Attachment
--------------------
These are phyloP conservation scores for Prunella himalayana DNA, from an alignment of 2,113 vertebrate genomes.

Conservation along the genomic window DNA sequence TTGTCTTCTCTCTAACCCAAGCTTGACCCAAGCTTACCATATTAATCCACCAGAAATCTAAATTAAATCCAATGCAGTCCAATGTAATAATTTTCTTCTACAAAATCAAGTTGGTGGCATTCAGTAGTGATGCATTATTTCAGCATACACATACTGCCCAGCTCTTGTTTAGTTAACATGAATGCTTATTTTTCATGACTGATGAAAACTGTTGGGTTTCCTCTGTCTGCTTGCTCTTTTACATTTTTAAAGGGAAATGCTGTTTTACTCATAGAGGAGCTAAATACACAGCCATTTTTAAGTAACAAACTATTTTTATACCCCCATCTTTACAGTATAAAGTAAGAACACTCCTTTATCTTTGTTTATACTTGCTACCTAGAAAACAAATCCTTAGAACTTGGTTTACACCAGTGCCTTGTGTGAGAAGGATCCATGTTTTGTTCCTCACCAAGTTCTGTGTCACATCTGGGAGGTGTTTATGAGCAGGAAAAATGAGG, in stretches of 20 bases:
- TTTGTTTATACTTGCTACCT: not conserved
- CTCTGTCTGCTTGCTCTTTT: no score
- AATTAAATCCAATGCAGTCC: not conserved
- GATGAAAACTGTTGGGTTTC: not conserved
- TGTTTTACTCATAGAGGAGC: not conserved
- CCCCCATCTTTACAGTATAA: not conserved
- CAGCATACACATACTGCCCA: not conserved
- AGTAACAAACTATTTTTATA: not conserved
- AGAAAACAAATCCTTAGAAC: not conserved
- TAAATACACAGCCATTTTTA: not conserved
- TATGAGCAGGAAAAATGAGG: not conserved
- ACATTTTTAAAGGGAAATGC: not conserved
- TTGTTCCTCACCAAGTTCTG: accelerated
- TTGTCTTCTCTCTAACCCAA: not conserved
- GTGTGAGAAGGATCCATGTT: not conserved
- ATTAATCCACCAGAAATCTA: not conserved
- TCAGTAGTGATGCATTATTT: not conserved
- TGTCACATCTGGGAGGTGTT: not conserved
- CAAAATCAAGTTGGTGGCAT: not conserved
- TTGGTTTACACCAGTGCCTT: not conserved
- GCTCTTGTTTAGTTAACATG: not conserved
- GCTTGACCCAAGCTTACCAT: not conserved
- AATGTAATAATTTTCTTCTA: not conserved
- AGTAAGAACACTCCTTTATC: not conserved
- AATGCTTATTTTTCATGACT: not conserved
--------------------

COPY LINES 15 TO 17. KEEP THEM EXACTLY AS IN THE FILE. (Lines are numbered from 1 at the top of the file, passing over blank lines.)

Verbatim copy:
- TTGTTCCTCACCAAGTTCTG: accelerated
- TTGTCTTCTCTCTAACCCAA: not conserved
- GTGTGAGAAGGATCCATGTT: not conserved